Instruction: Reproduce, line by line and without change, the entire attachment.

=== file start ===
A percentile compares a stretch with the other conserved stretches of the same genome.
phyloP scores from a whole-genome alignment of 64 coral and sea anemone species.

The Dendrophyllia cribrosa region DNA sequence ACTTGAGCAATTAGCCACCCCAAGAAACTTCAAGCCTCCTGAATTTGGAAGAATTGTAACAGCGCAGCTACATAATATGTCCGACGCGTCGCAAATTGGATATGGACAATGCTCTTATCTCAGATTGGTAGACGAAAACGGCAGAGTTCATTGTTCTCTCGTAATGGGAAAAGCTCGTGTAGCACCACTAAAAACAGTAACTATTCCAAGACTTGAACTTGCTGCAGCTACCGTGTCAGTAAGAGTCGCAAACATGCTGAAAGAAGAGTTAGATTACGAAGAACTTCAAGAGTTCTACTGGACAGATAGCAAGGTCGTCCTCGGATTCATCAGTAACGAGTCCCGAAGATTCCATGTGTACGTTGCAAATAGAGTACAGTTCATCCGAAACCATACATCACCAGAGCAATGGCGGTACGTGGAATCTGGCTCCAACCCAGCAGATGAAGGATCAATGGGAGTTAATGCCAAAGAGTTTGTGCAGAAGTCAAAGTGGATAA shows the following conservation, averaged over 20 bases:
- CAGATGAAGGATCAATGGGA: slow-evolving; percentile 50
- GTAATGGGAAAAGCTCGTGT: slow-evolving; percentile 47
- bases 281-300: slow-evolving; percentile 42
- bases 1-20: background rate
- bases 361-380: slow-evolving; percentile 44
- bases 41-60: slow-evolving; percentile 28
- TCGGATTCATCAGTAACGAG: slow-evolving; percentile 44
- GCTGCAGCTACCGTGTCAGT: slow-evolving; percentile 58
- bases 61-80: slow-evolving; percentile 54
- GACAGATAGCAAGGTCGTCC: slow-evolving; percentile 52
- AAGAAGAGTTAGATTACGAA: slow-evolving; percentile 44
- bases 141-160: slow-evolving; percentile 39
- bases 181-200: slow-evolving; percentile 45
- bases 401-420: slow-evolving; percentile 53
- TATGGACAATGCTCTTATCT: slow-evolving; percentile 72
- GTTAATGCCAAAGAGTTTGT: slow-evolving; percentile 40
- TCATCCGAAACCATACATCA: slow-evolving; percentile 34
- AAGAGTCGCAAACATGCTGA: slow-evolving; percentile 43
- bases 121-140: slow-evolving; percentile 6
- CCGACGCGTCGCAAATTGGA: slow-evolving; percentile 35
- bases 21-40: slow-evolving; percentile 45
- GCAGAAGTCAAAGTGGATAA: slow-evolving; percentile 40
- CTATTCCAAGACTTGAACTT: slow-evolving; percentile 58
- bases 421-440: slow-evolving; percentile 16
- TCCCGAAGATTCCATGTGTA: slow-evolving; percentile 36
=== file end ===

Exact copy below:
A percentile compares a stretch with the other conserved stretches of the same genome.
phyloP scores from a whole-genome alignment of 64 coral and sea anemone species.

The Dendrophyllia cribrosa region DNA sequence ACTTGAGCAATTAGCCACCCCAAGAAACTTCAAGCCTCCTGAATTTGGAAGAATTGTAACAGCGCAGCTACATAATATGTCCGACGCGTCGCAAATTGGATATGGACAATGCTCTTATCTCAGATTGGTAGACGAAAACGGCAGAGTTCATTGTTCTCTCGTAATGGGAAAAGCTCGTGTAGCACCACTAAAAACAGTAACTATTCCAAGACTTGAACTTGCTGCAGCTACCGTGTCAGTAAGAGTCGCAAACATGCTGAAAGAAGAGTTAGATTACGAAGAACTTCAAGAGTTCTACTGGACAGATAGCAAGGTCGTCCTCGGATTCATCAGTAACGAGTCCCGAAGATTCCATGTGTACGTTGCAAATAGAGTACAGTTCATCCGAAACCATACATCACCAGAGCAATGGCGGTACGTGGAATCTGGCTCCAACCCAGCAGATGAAGGATCAATGGGAGTTAATGCCAAAGAGTTTGTGCAGAAGTCAAAGTGGATAA shows the following conservation, averaged over 20 bases:
- CAGATGAAGGATCAATGGGA: slow-evolving; percentile 50
- GTAATGGGAAAAGCTCGTGT: slow-evolving; percentile 47
- bases 281-300: slow-evolving; percentile 42
- bases 1-20: background rate
- bases 361-380: slow-evolving; percentile 44
- bases 41-60: slow-evolving; percentile 28
- TCGGATTCATCAGTAACGAG: slow-evolving; percentile 44
- GCTGCAGCTACCGTGTCAGT: slow-evolving; percentile 58
- bases 61-80: slow-evolving; percentile 54
- GACAGATAGCAAGGTCGTCC: slow-evolving; percentile 52
- AAGAAGAGTTAGATTACGAA: slow-evolving; percentile 44
- bases 141-160: slow-evolving; percentile 39
- bases 181-200: slow-evolving; percentile 45
- bases 401-420: slow-evolving; percentile 53
- TATGGACAATGCTCTTATCT: slow-evolving; percentile 72
- GTTAATGCCAAAGAGTTTGT: slow-evolving; percentile 40
- TCATCCGAAACCATACATCA: slow-evolving; percentile 34
- AAGAGTCGCAAACATGCTGA: slow-evolving; percentile 43
- bases 121-140: slow-evolving; percentile 6
- CCGACGCGTCGCAAATTGGA: slow-evolving; percentile 35
- bases 21-40: slow-evolving; percentile 45
- GCAGAAGTCAAAGTGGATAA: slow-evolving; percentile 40
- CTATTCCAAGACTTGAACTT: slow-evolving; percentile 58
- bases 421-440: slow-evolving; percentile 16
- TCCCGAAGATTCCATGTGTA: slow-evolving; percentile 36